Extracorporeal Shock Wave Lithotripsy (ESWL)
Extracorporeal shock wave lithotripsy is a procedure to break up stones inside the urinary tract, bile ducts or pancreatic duct with a series of shock waves generated by a machine called a lithotripter.
The shock waves enter the body and are targeted using an X-ray. The goal of the procedure is to break the stones into smaller pieces that can pass through the body or become easier to extract.
Who may need extracorporeal shock wave lithotripsy?
ESWL works differently in various people, and is not always the best choice for someone who has a stone. The following are some of the factors that can affect the procedure’s success.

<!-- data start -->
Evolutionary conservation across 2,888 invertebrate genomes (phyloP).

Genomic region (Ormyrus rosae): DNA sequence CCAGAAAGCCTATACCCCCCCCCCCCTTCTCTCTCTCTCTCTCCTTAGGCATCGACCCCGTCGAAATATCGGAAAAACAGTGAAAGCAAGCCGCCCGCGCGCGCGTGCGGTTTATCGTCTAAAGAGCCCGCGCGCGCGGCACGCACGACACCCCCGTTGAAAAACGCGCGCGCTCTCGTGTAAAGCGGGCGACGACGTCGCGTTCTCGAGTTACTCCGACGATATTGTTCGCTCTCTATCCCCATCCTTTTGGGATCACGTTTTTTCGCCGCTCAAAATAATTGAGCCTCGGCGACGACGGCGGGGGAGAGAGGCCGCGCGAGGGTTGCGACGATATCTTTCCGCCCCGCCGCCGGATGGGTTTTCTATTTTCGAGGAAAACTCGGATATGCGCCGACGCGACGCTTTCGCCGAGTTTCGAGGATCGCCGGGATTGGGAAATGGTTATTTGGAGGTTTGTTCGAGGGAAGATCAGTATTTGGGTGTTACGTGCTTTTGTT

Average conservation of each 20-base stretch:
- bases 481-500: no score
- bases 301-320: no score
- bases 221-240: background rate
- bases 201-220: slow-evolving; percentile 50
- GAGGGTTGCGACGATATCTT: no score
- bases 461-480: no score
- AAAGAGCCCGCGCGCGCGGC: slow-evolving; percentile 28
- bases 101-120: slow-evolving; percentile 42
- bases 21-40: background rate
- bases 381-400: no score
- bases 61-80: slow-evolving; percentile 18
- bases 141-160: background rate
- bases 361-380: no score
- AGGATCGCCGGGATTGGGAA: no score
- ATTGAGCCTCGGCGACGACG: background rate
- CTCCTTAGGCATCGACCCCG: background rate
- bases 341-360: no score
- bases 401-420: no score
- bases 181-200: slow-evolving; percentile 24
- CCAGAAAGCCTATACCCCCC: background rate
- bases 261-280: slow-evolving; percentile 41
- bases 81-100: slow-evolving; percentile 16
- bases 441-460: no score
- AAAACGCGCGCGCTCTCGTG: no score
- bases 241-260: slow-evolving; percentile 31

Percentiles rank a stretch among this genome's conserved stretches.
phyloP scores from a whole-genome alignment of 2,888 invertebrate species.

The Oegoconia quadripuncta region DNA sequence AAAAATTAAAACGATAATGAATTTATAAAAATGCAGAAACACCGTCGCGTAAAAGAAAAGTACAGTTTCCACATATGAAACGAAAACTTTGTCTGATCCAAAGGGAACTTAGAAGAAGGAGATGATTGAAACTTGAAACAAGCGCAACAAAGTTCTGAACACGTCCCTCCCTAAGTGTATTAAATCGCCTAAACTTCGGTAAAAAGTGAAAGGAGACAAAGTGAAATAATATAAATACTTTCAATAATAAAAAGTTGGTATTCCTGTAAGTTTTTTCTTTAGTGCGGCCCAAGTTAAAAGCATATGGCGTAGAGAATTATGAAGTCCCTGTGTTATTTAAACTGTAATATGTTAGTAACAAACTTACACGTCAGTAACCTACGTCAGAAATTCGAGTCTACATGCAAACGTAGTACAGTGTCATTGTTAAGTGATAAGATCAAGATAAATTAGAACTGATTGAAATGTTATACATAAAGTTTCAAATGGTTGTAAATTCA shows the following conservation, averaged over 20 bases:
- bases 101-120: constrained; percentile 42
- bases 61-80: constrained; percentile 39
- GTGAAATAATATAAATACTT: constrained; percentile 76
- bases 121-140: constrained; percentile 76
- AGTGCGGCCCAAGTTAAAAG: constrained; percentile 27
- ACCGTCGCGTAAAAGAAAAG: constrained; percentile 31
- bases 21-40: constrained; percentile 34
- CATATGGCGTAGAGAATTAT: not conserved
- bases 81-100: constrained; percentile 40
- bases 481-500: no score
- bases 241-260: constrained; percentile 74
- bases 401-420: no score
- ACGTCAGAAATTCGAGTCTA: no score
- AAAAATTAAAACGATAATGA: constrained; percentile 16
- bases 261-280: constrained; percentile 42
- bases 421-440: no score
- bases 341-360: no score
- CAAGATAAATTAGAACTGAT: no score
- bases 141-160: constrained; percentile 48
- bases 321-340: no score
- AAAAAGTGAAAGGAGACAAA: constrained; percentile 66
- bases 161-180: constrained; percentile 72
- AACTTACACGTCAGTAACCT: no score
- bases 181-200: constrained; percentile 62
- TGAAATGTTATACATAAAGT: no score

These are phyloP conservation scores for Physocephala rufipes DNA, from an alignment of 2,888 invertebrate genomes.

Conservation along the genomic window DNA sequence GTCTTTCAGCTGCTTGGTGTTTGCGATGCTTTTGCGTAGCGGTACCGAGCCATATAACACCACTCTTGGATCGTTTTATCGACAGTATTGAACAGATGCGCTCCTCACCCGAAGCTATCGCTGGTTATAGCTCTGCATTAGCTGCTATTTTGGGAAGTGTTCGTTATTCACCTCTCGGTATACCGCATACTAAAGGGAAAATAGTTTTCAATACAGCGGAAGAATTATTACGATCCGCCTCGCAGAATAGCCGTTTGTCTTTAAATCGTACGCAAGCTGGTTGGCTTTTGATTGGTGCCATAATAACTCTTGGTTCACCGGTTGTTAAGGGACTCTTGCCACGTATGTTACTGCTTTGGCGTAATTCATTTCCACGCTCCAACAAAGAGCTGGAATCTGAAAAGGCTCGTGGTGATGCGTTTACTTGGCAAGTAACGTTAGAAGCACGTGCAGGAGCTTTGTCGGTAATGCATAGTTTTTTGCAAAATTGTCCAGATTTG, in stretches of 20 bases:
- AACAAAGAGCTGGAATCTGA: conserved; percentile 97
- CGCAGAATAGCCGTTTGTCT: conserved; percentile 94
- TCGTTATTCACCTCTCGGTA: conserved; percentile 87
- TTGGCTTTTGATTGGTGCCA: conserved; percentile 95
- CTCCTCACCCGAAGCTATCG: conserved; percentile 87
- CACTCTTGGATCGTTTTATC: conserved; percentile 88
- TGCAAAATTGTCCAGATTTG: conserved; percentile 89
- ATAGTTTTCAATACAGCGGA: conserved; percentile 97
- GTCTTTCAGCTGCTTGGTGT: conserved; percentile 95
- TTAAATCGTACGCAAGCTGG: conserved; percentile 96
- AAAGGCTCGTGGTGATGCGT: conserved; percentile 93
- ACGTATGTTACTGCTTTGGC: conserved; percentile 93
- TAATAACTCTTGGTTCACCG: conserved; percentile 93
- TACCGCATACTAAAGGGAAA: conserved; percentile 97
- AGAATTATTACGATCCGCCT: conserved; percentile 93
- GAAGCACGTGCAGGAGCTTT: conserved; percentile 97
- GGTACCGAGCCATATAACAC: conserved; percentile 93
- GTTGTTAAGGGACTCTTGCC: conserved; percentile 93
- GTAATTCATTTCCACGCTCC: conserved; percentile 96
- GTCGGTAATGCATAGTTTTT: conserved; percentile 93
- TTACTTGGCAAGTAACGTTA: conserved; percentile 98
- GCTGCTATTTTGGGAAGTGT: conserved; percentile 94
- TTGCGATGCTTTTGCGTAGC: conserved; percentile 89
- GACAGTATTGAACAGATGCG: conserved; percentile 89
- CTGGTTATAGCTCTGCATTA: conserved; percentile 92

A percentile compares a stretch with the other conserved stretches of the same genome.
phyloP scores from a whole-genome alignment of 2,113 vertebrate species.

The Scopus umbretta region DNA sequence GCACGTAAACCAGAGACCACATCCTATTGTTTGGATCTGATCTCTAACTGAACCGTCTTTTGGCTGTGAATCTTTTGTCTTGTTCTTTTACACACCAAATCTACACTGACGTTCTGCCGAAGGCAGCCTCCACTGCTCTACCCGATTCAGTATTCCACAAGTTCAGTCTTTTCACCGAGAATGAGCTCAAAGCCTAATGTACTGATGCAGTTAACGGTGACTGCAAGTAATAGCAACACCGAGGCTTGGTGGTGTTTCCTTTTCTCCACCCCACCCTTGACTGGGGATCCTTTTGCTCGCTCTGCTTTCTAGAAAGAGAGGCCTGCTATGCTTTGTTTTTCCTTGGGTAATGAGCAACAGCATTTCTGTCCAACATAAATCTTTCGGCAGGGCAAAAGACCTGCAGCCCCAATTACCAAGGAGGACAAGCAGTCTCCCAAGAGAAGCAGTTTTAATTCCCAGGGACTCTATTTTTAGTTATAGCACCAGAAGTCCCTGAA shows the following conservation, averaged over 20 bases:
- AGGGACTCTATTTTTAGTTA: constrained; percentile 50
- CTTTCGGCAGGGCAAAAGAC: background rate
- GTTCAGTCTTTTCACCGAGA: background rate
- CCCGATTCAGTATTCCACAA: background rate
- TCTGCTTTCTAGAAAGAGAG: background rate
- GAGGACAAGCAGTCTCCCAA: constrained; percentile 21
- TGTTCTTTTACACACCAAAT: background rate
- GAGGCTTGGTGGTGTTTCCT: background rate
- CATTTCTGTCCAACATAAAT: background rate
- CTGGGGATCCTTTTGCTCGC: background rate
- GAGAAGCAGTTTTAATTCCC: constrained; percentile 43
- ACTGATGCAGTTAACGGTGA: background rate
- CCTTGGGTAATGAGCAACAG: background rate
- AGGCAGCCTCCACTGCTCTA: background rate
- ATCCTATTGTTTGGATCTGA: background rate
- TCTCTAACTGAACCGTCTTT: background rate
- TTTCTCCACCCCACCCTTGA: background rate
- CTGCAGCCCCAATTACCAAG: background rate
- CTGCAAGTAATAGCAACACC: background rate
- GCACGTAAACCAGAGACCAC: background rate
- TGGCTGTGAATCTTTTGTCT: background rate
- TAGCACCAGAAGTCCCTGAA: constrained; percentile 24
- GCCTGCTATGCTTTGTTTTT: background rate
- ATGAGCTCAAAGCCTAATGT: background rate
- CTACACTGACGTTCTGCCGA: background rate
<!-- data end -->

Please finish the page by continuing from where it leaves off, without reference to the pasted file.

- Stone composition: Stones composed of cystine and certain types of calcium do not break up well with shock waves.
- Stone location: Stones in very narrow ducts may have trouble passing through or being extracted even after they are broken up.
- Stone size: Large stones may create big fragments that can be difficult to pass or extract.
- Preexisting conditions: Certain conditions, such as chronic infection, may make ESWL less effective.
Some ESWL techniques can make lithotripsy safer and more effective, such as adjusting the power and intervals of the shock waves.